Perfection isn’t just overrated. It’s impossible.
Sometimes in life we get wrapped up trying to be the best, that we end up miserable. Or, we only do something if we know for sure that we’re good at it. We don’t want to risk the frustration or embarrassment of potential failure. And other times, we don’t feel like we know what to do in a crisis, so we sit back and let people who are “professionals” do all the work.
I bring this up because in the past few weeks, a post by Jonathan Moore has been making “Ye Olde Internet Rounds” and with good reason. It’s an utterly beautiful and inspirational post, but not because it’s perfect. It’s amazing because it’s about the power of acting imperfectly in the right moment.
In the post, Moore retells the harrowing story of watching his son almost drown:
Frantically I took him into my arms as she began to yell for help and call 911. I will never forget what it felt like to hold him in that moment. Laying him on the ground I cried out to God for help. Even though I have never been trained for CPR, instincts on some level kicked in. I started desperately performing a series of chest compressions and breaths. After an eternity of seconds I saw the life and color return to his face. My boy was saved.
Later on, the pediatrician who treated Moore’s son at the hospital told him it didn’t matter that he didn’t know how to do CPR. The fact that he did something…just something…saved his son’s life. As Moore writes, the doctor said, “You don’t have to do it right. You just have to do something.”
This is such an important thing to remember in life. Moore continues to state that so often in important moments we’re too afraid of making the wrong decisions that we neglect to make any at all. In my own personal experience, this is utterly true. The only good things in my life have come from acting, often without knowledge that everything would work out.
When I was twenty I thought I might want to be a librarian for a living. So, I applied for an internship at the Library of Congress and to my elation, I was accepted. Then, the night before I had to leave for Washington, DC, I was overcome with panic. I was stressed out of my mind with the fear that I was about to make a huge mistake. Until that time, I’d just worked hard in school and done well in the classes that I was “supposed” to take. This was the first time I chose a job to put me in line for a career. What if I was doing an internship for a job I would never take? If you don’t take the right internships, it seems like you can never get into the right jobs. What if I made the wrong choice? What if my life was ruined?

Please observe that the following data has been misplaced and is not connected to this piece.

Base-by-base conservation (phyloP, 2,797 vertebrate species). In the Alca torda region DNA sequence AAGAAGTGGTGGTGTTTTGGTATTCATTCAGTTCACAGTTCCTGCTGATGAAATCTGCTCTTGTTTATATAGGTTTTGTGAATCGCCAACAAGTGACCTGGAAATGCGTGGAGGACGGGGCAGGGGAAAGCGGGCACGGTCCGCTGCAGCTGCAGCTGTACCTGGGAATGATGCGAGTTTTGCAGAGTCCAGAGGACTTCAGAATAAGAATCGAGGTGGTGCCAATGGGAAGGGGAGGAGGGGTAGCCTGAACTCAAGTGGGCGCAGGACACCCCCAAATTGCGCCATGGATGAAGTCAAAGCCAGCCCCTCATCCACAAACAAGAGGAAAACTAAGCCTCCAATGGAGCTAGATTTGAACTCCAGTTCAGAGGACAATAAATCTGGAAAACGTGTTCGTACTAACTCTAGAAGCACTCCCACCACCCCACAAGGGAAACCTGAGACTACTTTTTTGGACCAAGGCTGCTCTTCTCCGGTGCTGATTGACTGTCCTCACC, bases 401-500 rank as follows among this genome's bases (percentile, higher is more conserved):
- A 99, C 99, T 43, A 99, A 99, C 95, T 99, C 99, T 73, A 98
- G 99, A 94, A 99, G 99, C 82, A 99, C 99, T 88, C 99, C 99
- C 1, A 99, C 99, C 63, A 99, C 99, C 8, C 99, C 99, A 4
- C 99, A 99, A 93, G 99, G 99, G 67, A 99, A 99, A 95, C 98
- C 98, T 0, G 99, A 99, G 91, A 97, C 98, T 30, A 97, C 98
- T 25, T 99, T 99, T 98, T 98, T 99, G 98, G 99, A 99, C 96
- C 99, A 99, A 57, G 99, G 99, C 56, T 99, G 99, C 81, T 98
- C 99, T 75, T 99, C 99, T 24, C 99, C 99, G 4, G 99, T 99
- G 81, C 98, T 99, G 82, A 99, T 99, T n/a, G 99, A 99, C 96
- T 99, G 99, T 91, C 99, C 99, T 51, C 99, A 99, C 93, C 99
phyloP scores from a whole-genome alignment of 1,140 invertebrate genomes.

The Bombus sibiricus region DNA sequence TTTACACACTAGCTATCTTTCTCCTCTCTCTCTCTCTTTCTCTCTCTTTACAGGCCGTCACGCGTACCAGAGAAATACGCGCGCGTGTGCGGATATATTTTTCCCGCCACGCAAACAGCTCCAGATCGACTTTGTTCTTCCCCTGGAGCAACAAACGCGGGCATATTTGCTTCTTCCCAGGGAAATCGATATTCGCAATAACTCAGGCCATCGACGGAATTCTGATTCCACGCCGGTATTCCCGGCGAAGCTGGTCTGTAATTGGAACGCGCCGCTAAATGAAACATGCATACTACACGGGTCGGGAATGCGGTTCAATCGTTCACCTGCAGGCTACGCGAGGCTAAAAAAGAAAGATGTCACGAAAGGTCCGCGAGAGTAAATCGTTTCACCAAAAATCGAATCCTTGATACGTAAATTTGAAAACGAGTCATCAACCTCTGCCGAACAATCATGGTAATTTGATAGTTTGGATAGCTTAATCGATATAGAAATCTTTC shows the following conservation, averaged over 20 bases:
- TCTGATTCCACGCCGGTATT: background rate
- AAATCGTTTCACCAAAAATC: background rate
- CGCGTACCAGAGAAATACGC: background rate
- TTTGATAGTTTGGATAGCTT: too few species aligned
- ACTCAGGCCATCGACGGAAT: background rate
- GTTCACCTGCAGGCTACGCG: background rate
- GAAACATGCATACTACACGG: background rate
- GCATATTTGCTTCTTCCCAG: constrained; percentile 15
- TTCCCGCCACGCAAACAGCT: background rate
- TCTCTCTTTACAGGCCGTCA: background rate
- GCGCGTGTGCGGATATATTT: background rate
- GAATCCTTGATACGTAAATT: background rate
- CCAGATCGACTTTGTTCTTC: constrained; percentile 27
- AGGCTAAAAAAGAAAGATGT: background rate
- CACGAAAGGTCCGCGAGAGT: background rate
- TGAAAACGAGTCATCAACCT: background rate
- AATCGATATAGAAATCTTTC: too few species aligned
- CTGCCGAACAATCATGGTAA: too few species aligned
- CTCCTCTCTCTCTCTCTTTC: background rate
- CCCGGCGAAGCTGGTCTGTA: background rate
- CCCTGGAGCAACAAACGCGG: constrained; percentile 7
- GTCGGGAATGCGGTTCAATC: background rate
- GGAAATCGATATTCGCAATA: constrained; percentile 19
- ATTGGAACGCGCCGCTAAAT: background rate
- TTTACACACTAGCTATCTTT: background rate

My mother pulled me aside, talked me down from my panic, and then said, “Look, no matter what happens, doing this internship isn’t a bad idea. If you spend an entire summer learning about being a librarian and decide it’s the last thing you want to do, then the entire experience was worth it because you learned something important about yourself.” And since then, that’s how I’ve approached every experience in life. I’ve just done things…without knowing if everything was going to work out perfectly, and I’ve learned so much more about the world, and about myself, than I would have had I played it safe.
When you make big leaps in life–whether in moments of crisis or in moments of personal importance–you learn more than you would by standing still. You also always do more because you simply did something.
You just have to do something.
Featured image via Shutterstock